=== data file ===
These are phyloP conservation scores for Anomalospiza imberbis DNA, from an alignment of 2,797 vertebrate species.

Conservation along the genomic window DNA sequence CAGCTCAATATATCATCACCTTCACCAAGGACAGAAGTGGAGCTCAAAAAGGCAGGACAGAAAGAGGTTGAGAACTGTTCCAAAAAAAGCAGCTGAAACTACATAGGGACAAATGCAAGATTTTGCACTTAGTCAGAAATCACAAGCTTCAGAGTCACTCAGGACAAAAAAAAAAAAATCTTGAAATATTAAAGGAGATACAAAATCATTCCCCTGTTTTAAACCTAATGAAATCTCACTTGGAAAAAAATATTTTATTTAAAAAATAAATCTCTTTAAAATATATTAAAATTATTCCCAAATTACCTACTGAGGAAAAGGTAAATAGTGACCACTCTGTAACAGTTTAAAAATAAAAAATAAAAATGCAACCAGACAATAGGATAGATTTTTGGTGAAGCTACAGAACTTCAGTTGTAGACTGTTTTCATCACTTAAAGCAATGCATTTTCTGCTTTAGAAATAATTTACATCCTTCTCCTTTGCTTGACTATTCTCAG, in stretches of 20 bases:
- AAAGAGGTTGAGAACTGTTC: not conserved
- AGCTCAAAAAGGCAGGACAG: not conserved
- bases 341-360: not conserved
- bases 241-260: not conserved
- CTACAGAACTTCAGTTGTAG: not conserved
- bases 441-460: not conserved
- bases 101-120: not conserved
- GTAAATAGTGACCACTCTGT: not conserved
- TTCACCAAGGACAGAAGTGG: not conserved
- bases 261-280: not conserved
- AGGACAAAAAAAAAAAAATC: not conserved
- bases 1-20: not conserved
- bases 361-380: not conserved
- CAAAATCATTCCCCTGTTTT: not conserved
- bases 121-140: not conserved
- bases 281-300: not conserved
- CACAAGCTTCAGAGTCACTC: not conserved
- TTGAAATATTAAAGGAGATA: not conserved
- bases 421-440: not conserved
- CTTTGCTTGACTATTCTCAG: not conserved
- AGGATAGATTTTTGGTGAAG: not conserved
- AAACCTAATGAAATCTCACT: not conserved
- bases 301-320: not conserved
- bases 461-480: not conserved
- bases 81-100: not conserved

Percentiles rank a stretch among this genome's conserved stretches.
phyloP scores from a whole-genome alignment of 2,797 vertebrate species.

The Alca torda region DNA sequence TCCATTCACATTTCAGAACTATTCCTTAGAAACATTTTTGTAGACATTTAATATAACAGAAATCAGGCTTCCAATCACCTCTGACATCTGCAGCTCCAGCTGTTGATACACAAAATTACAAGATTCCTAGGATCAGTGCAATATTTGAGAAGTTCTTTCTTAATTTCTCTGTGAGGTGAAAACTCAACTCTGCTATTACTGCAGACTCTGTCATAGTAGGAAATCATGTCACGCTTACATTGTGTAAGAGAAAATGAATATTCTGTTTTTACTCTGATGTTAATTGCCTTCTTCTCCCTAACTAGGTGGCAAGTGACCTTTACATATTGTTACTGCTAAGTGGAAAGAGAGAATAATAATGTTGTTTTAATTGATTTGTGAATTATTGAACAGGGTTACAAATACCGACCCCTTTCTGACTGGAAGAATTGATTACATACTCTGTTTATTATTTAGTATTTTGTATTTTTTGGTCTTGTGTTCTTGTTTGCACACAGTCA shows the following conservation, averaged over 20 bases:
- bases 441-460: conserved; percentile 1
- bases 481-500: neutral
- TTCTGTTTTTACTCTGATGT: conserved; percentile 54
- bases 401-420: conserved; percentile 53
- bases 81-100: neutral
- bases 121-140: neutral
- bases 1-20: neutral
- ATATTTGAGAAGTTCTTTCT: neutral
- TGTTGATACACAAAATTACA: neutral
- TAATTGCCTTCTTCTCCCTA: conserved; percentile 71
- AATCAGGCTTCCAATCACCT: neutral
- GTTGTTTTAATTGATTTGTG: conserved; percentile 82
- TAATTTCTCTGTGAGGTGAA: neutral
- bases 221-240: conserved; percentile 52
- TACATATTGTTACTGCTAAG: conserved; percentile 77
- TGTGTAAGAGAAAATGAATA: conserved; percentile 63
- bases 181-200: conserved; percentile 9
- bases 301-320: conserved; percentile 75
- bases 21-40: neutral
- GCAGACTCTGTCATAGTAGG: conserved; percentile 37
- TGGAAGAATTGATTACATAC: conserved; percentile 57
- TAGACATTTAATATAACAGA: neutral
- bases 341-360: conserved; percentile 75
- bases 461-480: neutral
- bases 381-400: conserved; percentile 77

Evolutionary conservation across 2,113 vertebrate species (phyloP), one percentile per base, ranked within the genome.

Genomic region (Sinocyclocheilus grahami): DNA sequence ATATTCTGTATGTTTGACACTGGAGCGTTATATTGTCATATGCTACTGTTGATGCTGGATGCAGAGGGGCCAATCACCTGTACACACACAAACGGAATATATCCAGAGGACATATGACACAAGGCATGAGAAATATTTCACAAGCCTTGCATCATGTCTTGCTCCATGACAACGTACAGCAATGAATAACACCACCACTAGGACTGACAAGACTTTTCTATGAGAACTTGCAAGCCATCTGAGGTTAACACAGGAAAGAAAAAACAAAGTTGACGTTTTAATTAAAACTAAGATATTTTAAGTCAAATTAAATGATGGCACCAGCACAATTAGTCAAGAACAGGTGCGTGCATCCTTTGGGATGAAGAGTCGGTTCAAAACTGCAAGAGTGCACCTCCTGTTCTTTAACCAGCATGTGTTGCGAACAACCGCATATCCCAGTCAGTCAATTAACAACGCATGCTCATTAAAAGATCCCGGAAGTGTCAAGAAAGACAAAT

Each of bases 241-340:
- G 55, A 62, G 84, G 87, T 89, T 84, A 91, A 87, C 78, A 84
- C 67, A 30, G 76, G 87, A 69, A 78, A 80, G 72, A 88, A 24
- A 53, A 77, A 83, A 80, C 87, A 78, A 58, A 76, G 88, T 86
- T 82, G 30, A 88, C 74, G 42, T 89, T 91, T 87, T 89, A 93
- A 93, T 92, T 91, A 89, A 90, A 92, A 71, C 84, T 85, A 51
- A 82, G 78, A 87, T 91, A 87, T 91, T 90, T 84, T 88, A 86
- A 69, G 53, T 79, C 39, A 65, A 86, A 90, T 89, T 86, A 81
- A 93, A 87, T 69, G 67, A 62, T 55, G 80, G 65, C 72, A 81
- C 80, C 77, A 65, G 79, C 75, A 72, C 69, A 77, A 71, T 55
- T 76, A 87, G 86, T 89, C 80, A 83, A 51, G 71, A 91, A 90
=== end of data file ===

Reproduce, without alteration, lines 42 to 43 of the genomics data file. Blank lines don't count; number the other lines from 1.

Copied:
- GTTGTTTTAATTGATTTGTG: conserved; percentile 82
- TAATTTCTCTGTGAGGTGAA: neutral